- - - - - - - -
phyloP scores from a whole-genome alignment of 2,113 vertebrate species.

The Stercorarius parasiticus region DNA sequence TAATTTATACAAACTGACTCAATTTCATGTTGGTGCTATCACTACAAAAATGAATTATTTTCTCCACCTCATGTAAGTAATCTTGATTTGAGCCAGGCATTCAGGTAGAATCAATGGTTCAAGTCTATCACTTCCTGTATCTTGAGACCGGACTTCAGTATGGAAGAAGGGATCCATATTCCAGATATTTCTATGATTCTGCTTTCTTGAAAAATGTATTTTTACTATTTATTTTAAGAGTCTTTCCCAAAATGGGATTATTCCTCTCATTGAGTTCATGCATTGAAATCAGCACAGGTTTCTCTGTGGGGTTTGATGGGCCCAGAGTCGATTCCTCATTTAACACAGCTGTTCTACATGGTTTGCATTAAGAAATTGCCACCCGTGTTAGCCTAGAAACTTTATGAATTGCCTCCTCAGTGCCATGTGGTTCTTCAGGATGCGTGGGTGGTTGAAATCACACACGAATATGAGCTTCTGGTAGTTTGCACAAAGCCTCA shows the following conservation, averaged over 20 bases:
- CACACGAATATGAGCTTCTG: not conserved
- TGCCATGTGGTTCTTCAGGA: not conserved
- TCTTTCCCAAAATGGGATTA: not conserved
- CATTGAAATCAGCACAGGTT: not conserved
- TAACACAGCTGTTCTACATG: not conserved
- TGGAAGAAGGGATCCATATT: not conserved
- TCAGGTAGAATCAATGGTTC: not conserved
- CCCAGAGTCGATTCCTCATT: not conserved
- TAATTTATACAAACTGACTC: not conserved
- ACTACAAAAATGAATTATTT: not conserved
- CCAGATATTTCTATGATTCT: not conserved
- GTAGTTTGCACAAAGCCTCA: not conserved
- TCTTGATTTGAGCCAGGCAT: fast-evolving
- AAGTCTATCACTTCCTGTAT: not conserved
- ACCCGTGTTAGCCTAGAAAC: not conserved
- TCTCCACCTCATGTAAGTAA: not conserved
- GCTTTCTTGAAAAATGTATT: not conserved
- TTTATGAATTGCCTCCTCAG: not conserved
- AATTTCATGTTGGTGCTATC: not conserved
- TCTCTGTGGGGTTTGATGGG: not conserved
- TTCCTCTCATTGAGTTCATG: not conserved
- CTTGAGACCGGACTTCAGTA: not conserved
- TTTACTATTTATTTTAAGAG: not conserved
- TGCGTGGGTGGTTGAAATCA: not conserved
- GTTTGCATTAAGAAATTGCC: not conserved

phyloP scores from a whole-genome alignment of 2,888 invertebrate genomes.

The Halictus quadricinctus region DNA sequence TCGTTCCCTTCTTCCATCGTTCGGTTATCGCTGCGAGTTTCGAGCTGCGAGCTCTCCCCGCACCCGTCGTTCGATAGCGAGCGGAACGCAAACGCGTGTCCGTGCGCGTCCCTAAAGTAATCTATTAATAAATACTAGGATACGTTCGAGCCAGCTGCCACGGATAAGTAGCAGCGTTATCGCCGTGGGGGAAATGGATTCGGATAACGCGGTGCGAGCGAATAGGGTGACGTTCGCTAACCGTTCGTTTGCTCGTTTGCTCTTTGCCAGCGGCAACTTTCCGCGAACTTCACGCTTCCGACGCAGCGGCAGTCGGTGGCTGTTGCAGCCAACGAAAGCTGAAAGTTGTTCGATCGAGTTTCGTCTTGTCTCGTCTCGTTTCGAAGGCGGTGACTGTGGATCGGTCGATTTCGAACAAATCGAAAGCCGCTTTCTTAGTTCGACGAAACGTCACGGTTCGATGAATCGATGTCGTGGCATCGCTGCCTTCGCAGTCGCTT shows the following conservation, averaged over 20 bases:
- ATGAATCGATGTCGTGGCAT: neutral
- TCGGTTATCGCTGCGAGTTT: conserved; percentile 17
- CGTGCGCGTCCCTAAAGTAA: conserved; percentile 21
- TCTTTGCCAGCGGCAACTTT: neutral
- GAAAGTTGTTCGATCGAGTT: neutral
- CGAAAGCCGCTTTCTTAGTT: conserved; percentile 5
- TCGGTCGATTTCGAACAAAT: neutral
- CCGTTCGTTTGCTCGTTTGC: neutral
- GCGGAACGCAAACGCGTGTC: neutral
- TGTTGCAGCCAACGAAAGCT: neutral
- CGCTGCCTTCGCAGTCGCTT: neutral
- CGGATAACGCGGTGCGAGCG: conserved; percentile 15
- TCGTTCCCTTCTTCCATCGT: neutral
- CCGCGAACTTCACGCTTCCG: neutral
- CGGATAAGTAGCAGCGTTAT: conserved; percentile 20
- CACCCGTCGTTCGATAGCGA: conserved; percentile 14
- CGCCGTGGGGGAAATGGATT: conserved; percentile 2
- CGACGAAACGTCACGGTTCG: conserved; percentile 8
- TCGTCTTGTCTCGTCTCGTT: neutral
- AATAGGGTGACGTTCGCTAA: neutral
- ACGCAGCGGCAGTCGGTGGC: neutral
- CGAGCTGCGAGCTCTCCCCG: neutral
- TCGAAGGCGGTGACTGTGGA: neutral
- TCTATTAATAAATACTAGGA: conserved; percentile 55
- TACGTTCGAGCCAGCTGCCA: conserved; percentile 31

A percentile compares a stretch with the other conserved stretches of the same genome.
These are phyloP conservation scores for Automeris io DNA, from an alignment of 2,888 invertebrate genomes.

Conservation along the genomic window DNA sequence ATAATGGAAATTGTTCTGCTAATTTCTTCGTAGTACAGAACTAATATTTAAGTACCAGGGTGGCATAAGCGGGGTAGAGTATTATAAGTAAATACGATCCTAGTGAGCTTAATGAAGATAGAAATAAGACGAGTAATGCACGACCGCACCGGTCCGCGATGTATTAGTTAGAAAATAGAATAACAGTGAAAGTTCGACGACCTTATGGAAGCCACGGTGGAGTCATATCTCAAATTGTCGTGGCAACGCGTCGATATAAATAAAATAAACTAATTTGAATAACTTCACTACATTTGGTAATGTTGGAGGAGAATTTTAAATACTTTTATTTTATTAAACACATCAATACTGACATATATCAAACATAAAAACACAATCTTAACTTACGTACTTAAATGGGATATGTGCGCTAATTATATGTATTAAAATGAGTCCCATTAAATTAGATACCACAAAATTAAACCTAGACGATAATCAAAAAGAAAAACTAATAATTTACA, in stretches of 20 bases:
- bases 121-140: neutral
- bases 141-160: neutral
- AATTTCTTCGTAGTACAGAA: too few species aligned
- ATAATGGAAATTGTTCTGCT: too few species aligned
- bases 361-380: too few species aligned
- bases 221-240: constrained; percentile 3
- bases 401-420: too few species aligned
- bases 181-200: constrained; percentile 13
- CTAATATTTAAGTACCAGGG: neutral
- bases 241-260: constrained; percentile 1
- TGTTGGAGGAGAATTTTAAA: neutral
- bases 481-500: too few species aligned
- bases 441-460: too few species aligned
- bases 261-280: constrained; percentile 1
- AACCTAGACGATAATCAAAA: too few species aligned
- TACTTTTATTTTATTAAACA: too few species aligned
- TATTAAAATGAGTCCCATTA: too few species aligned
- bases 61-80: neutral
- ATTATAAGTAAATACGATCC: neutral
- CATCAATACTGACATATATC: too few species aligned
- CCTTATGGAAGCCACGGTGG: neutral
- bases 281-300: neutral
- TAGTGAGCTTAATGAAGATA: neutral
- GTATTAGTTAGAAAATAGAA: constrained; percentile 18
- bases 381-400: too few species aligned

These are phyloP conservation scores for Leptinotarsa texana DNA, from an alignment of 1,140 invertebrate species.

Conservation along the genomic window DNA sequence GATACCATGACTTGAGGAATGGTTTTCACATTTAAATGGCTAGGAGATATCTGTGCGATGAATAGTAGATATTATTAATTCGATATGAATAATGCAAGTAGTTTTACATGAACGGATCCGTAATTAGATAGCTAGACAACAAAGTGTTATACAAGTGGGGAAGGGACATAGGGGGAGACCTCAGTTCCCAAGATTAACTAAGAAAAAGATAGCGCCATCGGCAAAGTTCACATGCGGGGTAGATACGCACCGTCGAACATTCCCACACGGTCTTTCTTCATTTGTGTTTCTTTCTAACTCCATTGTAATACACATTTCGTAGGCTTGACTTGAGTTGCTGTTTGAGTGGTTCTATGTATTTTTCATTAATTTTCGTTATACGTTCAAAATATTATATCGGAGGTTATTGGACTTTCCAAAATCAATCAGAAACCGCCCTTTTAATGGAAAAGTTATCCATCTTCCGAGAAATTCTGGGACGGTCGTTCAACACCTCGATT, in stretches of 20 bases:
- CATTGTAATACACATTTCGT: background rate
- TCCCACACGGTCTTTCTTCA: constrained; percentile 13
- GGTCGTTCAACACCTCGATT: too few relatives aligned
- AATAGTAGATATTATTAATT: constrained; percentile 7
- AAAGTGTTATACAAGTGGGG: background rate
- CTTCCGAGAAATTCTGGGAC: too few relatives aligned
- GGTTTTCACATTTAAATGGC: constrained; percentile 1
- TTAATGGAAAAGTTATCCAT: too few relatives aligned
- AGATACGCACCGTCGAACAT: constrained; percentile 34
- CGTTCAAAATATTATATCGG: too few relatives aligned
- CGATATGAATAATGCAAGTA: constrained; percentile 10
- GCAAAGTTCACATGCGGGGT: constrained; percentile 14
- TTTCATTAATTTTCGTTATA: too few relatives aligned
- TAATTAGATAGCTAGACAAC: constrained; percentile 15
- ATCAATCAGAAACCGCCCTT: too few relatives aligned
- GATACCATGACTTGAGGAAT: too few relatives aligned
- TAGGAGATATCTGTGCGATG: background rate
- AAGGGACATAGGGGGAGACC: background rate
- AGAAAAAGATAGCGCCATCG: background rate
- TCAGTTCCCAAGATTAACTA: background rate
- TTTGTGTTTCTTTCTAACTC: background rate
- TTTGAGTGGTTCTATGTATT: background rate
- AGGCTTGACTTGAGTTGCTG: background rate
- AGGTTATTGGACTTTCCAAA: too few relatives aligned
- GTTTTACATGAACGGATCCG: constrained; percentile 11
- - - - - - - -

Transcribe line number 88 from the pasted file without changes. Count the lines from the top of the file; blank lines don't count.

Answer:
- AATAGTAGATATTATTAATT: constrained; percentile 7